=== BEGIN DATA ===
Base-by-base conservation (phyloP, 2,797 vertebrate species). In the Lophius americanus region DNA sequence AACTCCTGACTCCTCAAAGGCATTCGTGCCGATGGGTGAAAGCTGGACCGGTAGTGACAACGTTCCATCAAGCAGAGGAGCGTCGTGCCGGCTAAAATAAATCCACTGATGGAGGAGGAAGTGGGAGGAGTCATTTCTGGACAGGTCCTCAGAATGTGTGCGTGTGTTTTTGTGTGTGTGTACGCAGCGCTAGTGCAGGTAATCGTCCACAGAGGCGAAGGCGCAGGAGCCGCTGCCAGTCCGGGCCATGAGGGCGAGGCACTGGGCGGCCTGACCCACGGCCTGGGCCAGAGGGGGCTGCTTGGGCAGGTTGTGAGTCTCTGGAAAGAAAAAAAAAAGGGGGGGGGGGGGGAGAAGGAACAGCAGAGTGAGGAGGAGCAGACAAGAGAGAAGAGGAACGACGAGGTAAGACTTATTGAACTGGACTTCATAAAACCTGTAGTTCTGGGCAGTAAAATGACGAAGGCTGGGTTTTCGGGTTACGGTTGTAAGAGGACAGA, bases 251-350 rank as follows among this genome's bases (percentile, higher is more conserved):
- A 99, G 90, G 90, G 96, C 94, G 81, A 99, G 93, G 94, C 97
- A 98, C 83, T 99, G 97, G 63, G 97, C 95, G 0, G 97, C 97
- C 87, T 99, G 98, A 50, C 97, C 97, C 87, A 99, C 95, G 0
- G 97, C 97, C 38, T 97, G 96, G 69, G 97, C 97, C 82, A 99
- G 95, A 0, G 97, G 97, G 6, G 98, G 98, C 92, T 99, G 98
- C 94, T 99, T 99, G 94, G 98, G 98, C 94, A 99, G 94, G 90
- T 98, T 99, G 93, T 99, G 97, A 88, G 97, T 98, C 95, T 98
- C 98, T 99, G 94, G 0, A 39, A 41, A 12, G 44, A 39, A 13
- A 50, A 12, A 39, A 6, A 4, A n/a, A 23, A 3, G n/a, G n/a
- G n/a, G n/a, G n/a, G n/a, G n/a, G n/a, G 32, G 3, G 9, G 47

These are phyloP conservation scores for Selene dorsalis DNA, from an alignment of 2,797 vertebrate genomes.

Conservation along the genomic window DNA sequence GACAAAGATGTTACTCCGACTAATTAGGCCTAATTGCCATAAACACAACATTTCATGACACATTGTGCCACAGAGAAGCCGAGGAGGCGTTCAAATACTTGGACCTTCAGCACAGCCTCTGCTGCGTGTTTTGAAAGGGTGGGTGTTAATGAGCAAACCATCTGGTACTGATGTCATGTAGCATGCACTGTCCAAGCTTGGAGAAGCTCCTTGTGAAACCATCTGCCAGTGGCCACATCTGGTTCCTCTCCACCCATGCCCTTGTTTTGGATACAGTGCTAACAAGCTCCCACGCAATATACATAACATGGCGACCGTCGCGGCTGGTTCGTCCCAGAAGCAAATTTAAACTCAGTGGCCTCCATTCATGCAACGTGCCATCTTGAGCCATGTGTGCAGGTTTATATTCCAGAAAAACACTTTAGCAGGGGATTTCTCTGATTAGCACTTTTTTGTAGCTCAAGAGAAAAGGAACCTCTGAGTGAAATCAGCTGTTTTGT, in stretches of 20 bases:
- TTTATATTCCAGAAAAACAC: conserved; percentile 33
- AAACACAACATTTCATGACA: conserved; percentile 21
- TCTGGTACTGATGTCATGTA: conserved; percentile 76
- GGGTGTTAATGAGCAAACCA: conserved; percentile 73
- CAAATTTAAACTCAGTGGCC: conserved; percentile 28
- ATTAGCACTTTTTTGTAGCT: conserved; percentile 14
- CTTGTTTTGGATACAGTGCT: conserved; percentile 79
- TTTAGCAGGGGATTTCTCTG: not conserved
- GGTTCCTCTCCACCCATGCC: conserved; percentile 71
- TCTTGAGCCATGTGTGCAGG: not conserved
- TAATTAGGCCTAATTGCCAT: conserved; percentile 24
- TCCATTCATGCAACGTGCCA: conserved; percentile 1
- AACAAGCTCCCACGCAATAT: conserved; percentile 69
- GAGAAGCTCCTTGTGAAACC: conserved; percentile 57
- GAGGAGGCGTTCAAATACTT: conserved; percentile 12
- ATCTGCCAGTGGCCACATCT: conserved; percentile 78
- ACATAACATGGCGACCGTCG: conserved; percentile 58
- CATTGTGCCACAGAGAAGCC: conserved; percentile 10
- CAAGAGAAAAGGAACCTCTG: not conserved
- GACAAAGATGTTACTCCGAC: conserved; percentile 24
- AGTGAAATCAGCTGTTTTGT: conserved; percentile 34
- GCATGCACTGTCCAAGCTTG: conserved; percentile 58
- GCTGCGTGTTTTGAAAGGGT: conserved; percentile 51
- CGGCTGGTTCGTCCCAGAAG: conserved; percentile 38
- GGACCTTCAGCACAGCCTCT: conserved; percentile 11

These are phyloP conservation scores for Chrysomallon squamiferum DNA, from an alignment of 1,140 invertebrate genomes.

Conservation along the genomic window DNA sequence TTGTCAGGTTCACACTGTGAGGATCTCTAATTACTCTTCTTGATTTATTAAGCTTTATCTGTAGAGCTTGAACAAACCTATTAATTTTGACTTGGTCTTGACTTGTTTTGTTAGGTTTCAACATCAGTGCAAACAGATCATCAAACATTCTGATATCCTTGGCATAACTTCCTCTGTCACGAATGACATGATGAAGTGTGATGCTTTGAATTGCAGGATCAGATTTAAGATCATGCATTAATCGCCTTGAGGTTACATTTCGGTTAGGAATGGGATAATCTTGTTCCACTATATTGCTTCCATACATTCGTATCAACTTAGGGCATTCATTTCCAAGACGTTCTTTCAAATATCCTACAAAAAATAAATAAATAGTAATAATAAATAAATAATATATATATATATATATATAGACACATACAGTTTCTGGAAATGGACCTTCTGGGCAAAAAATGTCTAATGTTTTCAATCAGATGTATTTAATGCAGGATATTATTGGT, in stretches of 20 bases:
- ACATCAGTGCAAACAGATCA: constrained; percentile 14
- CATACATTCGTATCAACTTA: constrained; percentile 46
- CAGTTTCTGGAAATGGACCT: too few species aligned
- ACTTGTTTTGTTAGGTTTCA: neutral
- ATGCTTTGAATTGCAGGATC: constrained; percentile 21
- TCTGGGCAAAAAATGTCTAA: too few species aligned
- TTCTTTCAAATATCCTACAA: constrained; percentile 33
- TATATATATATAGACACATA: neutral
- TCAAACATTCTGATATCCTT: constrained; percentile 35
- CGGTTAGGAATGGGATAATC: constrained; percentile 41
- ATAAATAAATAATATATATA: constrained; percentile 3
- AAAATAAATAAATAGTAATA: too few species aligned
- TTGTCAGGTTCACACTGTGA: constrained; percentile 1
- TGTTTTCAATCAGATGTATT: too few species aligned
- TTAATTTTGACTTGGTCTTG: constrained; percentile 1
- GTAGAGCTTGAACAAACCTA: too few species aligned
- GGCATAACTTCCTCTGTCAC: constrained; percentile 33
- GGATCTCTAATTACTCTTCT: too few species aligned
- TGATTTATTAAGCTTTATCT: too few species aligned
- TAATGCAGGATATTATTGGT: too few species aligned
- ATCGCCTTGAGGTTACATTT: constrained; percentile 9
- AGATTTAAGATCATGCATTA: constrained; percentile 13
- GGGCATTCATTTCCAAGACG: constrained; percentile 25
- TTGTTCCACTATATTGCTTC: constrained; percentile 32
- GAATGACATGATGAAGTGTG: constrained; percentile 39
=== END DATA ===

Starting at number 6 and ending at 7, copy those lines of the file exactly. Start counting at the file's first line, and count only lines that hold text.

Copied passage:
- G 95, A 0, G 97, G 97, G 6, G 98, G 98, C 92, T 99, G 98
- C 94, T 99, T 99, G 94, G 98, G 98, C 94, A 99, G 94, G 90